Category Archives: Community Building

Three Ways Your Community Can Generate Sales Leads

Online communities are often seen as simply the price of doing business. An entry on a ledger somewhere reads “Community Budget”, because it seems that Everyone Is Doing It. As great as online communities are for engaging your customers and cutting support costs, your CFO might still see your community as a cost centre. In fact, the ability for communities to generate leads can make them a great source of new revenue. If you’re looking to improve your community’s status on the balance sheet, here are are few suggestions for where to start:
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How Micromanagement Can Damage Your Community


One of my main responsibilities as a Professional Internet (Editor’s Note: no it’s not a typo – it says that on Patrick’s business cards – long story) is to consult with clients about best practises and methods for running their community. These meetings are rarely with the moderators of the forum, but are normally with the project managers who are responsible for the oversight of the project. Needless to say, they aren’t in the trenches of the community themselves, but I can normally tell a lot about them from the way they speak about their moderators, and the tools that they use to manage them.

It’s not uncommon for a manager to want the specifics of how to remove as much power from moderators as they can. Specifically, they want to ensure that moderators can’t delete posts, edit content or ban users. They also want to use analytics to monitor exactly how much each moderator is doing, to ensure that they’re pulling their weight. The frequency of these requests raises three questions for me. Firstly; if a moderator can’t ban a user or edit content, what specific use does the manager expect to get from them? Secondly; if the people you’ve chosen as moderators are so untrustworthy that they can’t be trusted with this functionality, what made you choose them for the role? Thirdly; since moderation is invariably an unpaid position, why would a moderator want to volunteer to be on a team where they aren’t trusted?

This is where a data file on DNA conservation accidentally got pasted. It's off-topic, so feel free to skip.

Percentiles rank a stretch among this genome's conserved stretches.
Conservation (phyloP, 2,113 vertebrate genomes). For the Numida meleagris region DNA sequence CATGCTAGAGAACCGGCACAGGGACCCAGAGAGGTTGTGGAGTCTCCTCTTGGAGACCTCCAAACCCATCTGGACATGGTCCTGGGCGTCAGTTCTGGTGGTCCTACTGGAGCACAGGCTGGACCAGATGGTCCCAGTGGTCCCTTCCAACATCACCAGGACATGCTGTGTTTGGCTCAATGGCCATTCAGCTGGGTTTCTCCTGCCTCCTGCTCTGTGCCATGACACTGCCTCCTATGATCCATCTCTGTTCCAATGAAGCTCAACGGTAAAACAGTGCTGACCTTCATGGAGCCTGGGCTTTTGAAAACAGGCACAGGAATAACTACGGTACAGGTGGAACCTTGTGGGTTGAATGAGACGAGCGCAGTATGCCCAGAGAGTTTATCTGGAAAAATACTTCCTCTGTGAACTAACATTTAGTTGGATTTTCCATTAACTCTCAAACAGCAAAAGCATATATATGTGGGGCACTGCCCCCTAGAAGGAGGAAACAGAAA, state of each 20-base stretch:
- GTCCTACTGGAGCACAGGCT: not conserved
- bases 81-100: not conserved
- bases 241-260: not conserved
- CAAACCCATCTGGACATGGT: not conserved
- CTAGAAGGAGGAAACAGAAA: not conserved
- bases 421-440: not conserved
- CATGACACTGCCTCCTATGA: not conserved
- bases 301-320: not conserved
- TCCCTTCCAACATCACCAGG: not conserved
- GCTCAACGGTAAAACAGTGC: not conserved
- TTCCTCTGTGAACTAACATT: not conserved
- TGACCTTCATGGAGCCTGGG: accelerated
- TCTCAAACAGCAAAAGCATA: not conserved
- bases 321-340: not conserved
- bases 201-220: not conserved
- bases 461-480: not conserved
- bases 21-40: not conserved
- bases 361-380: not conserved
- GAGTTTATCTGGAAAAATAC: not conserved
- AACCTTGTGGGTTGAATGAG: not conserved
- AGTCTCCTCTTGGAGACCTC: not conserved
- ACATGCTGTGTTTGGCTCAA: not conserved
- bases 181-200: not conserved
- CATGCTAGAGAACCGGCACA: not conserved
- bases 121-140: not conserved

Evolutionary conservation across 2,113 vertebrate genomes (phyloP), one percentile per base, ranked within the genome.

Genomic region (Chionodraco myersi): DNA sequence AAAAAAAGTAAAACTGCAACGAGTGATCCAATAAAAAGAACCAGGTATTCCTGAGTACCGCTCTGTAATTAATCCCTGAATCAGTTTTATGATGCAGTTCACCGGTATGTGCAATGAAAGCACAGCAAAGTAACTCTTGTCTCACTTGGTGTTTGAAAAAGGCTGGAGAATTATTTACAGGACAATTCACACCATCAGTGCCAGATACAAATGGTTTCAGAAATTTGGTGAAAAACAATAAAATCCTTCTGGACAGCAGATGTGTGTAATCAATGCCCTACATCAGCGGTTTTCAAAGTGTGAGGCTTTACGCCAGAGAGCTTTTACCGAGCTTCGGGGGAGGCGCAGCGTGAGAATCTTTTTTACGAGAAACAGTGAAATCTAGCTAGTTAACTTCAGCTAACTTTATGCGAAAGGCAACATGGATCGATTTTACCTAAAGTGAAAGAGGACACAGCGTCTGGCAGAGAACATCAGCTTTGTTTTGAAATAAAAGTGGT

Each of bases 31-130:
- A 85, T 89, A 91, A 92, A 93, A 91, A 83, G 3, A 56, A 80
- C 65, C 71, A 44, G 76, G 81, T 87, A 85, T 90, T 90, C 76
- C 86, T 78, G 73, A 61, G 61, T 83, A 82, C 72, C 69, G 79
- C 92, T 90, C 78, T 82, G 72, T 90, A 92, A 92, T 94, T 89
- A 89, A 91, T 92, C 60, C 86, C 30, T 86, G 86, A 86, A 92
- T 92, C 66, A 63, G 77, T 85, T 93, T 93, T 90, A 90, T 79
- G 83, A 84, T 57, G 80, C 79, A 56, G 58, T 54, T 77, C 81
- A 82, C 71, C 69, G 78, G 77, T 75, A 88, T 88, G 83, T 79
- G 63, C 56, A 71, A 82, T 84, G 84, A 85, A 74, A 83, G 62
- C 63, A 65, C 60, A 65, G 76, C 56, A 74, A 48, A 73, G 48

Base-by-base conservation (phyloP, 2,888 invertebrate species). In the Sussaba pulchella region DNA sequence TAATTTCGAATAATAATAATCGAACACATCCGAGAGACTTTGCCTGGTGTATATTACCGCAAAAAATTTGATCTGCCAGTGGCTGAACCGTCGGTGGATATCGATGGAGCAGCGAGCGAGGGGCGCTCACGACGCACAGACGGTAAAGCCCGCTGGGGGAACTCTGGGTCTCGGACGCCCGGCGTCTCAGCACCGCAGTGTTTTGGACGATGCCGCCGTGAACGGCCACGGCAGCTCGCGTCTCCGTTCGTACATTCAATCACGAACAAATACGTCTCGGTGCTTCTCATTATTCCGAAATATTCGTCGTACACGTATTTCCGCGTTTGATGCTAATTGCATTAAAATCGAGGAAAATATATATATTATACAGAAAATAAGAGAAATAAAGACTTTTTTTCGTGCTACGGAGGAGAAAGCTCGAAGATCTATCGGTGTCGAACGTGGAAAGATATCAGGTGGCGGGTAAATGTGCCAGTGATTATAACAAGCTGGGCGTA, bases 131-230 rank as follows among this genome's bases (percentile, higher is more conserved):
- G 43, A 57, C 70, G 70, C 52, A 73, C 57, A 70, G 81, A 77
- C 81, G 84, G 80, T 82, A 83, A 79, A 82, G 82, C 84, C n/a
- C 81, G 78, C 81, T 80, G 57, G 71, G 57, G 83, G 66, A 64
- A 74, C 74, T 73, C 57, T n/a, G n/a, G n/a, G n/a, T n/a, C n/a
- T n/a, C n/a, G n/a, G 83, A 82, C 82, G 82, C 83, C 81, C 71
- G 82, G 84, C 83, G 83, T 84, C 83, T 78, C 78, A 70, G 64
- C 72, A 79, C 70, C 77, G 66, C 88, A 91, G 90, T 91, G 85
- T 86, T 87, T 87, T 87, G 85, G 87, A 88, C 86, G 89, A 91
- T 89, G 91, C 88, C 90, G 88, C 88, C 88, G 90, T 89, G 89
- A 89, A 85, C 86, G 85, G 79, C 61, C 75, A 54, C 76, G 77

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Product Community vs. the Social Community: Which Is Better?


Art by Laura Wilson –

The product focused community:  the hard sell approach

A product focused community will typically have a lower tolerance for off-topic discussion than a “social” community. These communities will normally be focused on support, product questions and discussions with existing owners. The main selling factor of these forums is aspirational, a prospective customer can read about your product, interact with existing owners and begin to develop a Gollum/One Ring style relationship with it. For a great example of this, you need look no further than the official Tesla forums. All content is product focused, and as a heavily aspirational brand it benefits hugely from this. With premium priced products such as this (or say, Apple products), customers will also be keen to talk to each other about how great your product is and reinforce the wisdom of their own decision to pay more. In communities like this, a wider focus and chatty atmosphere would detract from the value of the forum. They benefit from a tight focus and controlled environment.
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Should you soft launch your community?

Community launch

One of the most nerve-wracking parts of launching a community is the moment where it actually goes online. All your preparations are finally tested, your plans go into action and your users step, blinking, into the glorious light of your new community. A lot can go wrong. Your moderators could become befuddled by the interface, your categories may turn out to be confusing or redundant, your theme might aggravate the eyeballs of your userbase. The list of potential hiccups is endless. Given how hard it can be to rescue a community once it starts going south, it’s understandable to look for a way to manage that risk. Soft launching can be a good way to do this. In the simplest terms, a soft launch is opening your community to a limited number of users to test and perfect before opening them to the larger community. In software terms, it’s similar to a closed beta.
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